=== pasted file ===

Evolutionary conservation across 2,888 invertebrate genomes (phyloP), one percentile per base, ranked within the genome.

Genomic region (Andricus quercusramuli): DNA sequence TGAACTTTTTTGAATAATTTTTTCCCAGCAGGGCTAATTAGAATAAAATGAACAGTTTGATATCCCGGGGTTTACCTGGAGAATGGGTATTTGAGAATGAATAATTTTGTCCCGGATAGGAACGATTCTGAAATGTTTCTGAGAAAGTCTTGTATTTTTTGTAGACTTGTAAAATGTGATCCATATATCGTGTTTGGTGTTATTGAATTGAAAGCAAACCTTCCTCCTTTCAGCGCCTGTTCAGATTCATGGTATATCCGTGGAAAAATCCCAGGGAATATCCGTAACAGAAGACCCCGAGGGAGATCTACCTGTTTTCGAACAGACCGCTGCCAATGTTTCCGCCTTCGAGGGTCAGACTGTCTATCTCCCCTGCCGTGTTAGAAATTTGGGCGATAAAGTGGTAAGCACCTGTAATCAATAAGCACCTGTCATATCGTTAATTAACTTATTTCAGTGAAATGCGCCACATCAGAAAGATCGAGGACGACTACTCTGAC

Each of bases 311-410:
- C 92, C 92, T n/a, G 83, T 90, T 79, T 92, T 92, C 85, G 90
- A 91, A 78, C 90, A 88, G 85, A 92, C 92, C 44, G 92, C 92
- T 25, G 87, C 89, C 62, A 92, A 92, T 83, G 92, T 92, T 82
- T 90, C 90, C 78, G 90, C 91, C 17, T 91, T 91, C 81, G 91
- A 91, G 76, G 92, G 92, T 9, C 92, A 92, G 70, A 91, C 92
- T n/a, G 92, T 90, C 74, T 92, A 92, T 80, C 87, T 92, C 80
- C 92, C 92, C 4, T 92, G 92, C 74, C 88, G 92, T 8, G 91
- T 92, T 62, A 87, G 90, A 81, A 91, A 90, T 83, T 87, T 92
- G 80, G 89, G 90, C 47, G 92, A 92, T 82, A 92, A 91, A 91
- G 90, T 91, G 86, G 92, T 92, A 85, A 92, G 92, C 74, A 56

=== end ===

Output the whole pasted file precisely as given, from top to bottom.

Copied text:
Evolutionary conservation across 2,888 invertebrate genomes (phyloP), one percentile per base, ranked within the genome.

Genomic region (Andricus quercusramuli): DNA sequence TGAACTTTTTTGAATAATTTTTTCCCAGCAGGGCTAATTAGAATAAAATGAACAGTTTGATATCCCGGGGTTTACCTGGAGAATGGGTATTTGAGAATGAATAATTTTGTCCCGGATAGGAACGATTCTGAAATGTTTCTGAGAAAGTCTTGTATTTTTTGTAGACTTGTAAAATGTGATCCATATATCGTGTTTGGTGTTATTGAATTGAAAGCAAACCTTCCTCCTTTCAGCGCCTGTTCAGATTCATGGTATATCCGTGGAAAAATCCCAGGGAATATCCGTAACAGAAGACCCCGAGGGAGATCTACCTGTTTTCGAACAGACCGCTGCCAATGTTTCCGCCTTCGAGGGTCAGACTGTCTATCTCCCCTGCCGTGTTAGAAATTTGGGCGATAAAGTGGTAAGCACCTGTAATCAATAAGCACCTGTCATATCGTTAATTAACTTATTTCAGTGAAATGCGCCACATCAGAAAGATCGAGGACGACTACTCTGAC

Each of bases 311-410:
- C 92, C 92, T n/a, G 83, T 90, T 79, T 92, T 92, C 85, G 90
- A 91, A 78, C 90, A 88, G 85, A 92, C 92, C 44, G 92, C 92
- T 25, G 87, C 89, C 62, A 92, A 92, T 83, G 92, T 92, T 82
- T 90, C 90, C 78, G 90, C 91, C 17, T 91, T 91, C 81, G 91
- A 91, G 76, G 92, G 92, T 9, C 92, A 92, G 70, A 91, C 92
- T n/a, G 92, T 90, C 74, T 92, A 92, T 80, C 87, T 92, C 80
- C 92, C 92, C 4, T 92, G 92, C 74, C 88, G 92, T 8, G 91
- T 92, T 62, A 87, G 90, A 81, A 91, A 90, T 83, T 87, T 92
- G 80, G 89, G 90, C 47, G 92, A 92, T 82, A 92, A 91, A 91
- G 90, T 91, G 86, G 92, T 92, A 85, A 92, G 92, C 74, A 56